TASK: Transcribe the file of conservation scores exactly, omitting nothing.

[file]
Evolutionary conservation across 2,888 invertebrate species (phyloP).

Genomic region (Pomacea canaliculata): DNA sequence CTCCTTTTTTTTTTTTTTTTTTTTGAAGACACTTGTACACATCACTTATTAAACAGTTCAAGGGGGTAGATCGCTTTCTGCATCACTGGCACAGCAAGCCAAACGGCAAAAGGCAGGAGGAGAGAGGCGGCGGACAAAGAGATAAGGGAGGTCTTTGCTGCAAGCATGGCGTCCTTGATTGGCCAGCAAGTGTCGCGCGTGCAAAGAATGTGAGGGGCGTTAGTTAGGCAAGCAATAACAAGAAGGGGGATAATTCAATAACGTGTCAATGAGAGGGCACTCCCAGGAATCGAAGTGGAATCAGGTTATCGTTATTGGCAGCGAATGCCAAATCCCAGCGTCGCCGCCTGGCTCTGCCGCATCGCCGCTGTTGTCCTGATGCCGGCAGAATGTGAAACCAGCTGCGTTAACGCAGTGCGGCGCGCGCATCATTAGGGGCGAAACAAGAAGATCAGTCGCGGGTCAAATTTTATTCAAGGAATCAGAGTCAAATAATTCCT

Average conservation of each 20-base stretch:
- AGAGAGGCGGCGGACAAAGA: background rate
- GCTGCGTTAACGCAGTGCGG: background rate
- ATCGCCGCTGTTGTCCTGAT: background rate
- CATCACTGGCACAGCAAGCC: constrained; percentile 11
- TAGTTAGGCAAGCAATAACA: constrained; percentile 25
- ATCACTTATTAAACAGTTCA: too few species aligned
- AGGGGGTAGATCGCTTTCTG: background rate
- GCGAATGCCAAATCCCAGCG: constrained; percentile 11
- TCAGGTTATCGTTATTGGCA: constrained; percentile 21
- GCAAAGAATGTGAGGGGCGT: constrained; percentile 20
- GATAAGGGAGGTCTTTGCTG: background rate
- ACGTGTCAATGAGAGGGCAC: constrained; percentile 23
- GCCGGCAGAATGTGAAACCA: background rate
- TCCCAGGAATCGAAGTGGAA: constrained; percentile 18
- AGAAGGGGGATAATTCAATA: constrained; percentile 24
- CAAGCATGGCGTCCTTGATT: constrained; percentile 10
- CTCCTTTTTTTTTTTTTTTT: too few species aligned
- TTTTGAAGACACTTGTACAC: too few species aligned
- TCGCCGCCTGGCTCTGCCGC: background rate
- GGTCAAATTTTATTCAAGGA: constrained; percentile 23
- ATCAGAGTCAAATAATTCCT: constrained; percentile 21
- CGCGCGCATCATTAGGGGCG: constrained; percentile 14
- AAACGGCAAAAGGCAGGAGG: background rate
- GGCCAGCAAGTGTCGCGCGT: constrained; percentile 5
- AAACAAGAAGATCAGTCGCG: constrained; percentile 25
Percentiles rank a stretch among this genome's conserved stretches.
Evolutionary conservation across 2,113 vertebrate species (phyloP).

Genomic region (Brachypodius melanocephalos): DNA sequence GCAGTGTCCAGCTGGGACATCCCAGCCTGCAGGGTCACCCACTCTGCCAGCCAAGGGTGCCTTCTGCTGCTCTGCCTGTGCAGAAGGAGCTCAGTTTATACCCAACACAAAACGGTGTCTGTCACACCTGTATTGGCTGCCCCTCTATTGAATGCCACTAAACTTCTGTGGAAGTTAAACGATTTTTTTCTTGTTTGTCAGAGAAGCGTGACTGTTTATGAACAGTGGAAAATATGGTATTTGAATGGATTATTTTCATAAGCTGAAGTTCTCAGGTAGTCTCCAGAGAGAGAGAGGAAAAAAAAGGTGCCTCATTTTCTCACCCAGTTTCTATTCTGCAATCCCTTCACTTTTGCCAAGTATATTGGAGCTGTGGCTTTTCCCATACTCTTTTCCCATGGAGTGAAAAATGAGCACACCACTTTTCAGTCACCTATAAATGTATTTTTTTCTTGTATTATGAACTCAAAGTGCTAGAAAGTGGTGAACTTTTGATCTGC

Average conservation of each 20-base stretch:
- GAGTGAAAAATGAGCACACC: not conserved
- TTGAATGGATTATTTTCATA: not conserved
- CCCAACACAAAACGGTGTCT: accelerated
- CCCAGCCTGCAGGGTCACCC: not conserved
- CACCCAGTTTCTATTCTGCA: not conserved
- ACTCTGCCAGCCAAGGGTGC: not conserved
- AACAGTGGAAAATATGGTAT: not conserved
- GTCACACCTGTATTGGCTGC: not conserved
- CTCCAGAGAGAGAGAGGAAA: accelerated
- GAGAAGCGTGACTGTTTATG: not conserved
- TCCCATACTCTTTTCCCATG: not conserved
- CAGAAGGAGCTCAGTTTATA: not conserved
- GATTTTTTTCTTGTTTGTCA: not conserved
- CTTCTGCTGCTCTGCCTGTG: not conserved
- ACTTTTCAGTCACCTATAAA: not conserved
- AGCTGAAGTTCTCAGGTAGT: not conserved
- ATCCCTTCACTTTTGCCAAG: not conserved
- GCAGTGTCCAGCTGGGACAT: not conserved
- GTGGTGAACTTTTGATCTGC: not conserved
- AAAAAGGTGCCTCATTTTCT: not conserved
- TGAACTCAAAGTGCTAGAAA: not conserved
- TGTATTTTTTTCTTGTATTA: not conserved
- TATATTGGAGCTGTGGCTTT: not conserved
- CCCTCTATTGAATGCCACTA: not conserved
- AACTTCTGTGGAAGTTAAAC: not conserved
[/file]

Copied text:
Evolutionary conservation across 2,888 invertebrate species (phyloP).

Genomic region (Pomacea canaliculata): DNA sequence CTCCTTTTTTTTTTTTTTTTTTTTGAAGACACTTGTACACATCACTTATTAAACAGTTCAAGGGGGTAGATCGCTTTCTGCATCACTGGCACAGCAAGCCAAACGGCAAAAGGCAGGAGGAGAGAGGCGGCGGACAAAGAGATAAGGGAGGTCTTTGCTGCAAGCATGGCGTCCTTGATTGGCCAGCAAGTGTCGCGCGTGCAAAGAATGTGAGGGGCGTTAGTTAGGCAAGCAATAACAAGAAGGGGGATAATTCAATAACGTGTCAATGAGAGGGCACTCCCAGGAATCGAAGTGGAATCAGGTTATCGTTATTGGCAGCGAATGCCAAATCCCAGCGTCGCCGCCTGGCTCTGCCGCATCGCCGCTGTTGTCCTGATGCCGGCAGAATGTGAAACCAGCTGCGTTAACGCAGTGCGGCGCGCGCATCATTAGGGGCGAAACAAGAAGATCAGTCGCGGGTCAAATTTTATTCAAGGAATCAGAGTCAAATAATTCCT

Average conservation of each 20-base stretch:
- AGAGAGGCGGCGGACAAAGA: background rate
- GCTGCGTTAACGCAGTGCGG: background rate
- ATCGCCGCTGTTGTCCTGAT: background rate
- CATCACTGGCACAGCAAGCC: constrained; percentile 11
- TAGTTAGGCAAGCAATAACA: constrained; percentile 25
- ATCACTTATTAAACAGTTCA: too few species aligned
- AGGGGGTAGATCGCTTTCTG: background rate
- GCGAATGCCAAATCCCAGCG: constrained; percentile 11
- TCAGGTTATCGTTATTGGCA: constrained; percentile 21
- GCAAAGAATGTGAGGGGCGT: constrained; percentile 20
- GATAAGGGAGGTCTTTGCTG: background rate
- ACGTGTCAATGAGAGGGCAC: constrained; percentile 23
- GCCGGCAGAATGTGAAACCA: background rate
- TCCCAGGAATCGAAGTGGAA: constrained; percentile 18
- AGAAGGGGGATAATTCAATA: constrained; percentile 24
- CAAGCATGGCGTCCTTGATT: constrained; percentile 10
- CTCCTTTTTTTTTTTTTTTT: too few species aligned
- TTTTGAAGACACTTGTACAC: too few species aligned
- TCGCCGCCTGGCTCTGCCGC: background rate
- GGTCAAATTTTATTCAAGGA: constrained; percentile 23
- ATCAGAGTCAAATAATTCCT: constrained; percentile 21
- CGCGCGCATCATTAGGGGCG: constrained; percentile 14
- AAACGGCAAAAGGCAGGAGG: background rate
- GGCCAGCAAGTGTCGCGCGT: constrained; percentile 5
- AAACAAGAAGATCAGTCGCG: constrained; percentile 25
Percentiles rank a stretch among this genome's conserved stretches.
Evolutionary conservation across 2,113 vertebrate species (phyloP).

Genomic region (Brachypodius melanocephalos): DNA sequence GCAGTGTCCAGCTGGGACATCCCAGCCTGCAGGGTCACCCACTCTGCCAGCCAAGGGTGCCTTCTGCTGCTCTGCCTGTGCAGAAGGAGCTCAGTTTATACCCAACACAAAACGGTGTCTGTCACACCTGTATTGGCTGCCCCTCTATTGAATGCCACTAAACTTCTGTGGAAGTTAAACGATTTTTTTCTTGTTTGTCAGAGAAGCGTGACTGTTTATGAACAGTGGAAAATATGGTATTTGAATGGATTATTTTCATAAGCTGAAGTTCTCAGGTAGTCTCCAGAGAGAGAGAGGAAAAAAAAGGTGCCTCATTTTCTCACCCAGTTTCTATTCTGCAATCCCTTCACTTTTGCCAAGTATATTGGAGCTGTGGCTTTTCCCATACTCTTTTCCCATGGAGTGAAAAATGAGCACACCACTTTTCAGTCACCTATAAATGTATTTTTTTCTTGTATTATGAACTCAAAGTGCTAGAAAGTGGTGAACTTTTGATCTGC

Average conservation of each 20-base stretch:
- GAGTGAAAAATGAGCACACC: not conserved
- TTGAATGGATTATTTTCATA: not conserved
- CCCAACACAAAACGGTGTCT: accelerated
- CCCAGCCTGCAGGGTCACCC: not conserved
- CACCCAGTTTCTATTCTGCA: not conserved
- ACTCTGCCAGCCAAGGGTGC: not conserved
- AACAGTGGAAAATATGGTAT: not conserved
- GTCACACCTGTATTGGCTGC: not conserved
- CTCCAGAGAGAGAGAGGAAA: accelerated
- GAGAAGCGTGACTGTTTATG: not conserved
- TCCCATACTCTTTTCCCATG: not conserved
- CAGAAGGAGCTCAGTTTATA: not conserved
- GATTTTTTTCTTGTTTGTCA: not conserved
- CTTCTGCTGCTCTGCCTGTG: not conserved
- ACTTTTCAGTCACCTATAAA: not conserved
- AGCTGAAGTTCTCAGGTAGT: not conserved
- ATCCCTTCACTTTTGCCAAG: not conserved
- GCAGTGTCCAGCTGGGACAT: not conserved
- GTGGTGAACTTTTGATCTGC: not conserved
- AAAAAGGTGCCTCATTTTCT: not conserved
- TGAACTCAAAGTGCTAGAAA: not conserved
- TGTATTTTTTTCTTGTATTA: not conserved
- TATATTGGAGCTGTGGCTTT: not conserved
- CCCTCTATTGAATGCCACTA: not conserved
- AACTTCTGTGGAAGTTAAAC: not conserved